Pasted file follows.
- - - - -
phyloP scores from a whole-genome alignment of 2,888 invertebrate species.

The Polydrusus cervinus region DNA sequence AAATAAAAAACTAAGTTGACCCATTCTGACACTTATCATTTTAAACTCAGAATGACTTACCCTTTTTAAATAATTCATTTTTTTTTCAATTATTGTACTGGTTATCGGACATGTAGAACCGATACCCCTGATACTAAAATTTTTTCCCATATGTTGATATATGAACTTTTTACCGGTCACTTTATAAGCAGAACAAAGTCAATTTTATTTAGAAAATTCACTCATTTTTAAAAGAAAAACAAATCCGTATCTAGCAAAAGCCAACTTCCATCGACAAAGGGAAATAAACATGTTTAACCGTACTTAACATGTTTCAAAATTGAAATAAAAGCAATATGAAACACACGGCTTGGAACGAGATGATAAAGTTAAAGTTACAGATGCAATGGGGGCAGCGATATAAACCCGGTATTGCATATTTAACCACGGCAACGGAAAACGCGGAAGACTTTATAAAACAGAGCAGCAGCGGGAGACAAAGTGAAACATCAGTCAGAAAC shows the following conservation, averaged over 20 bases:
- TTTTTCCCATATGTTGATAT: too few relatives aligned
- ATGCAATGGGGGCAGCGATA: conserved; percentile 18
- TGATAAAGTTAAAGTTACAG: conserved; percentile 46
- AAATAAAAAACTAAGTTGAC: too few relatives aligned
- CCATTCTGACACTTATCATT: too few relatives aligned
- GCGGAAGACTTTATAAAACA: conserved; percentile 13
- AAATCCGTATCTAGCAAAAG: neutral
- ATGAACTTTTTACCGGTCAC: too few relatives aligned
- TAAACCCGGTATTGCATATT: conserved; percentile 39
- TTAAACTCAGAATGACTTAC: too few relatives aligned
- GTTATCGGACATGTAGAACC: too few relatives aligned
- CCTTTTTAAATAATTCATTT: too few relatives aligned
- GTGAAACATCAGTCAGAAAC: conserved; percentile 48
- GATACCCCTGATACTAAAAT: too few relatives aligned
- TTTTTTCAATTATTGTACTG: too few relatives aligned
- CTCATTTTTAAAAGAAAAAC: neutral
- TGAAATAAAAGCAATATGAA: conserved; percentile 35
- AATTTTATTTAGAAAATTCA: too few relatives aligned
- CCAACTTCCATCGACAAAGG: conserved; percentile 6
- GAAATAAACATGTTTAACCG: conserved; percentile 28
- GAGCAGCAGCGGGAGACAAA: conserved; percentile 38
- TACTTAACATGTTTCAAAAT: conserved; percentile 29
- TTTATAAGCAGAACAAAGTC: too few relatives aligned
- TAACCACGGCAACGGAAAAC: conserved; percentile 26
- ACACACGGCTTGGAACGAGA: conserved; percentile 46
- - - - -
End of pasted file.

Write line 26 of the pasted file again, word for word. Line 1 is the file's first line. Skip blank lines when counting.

- TAACCACGGCAACGGAAAAC: conserved; percentile 26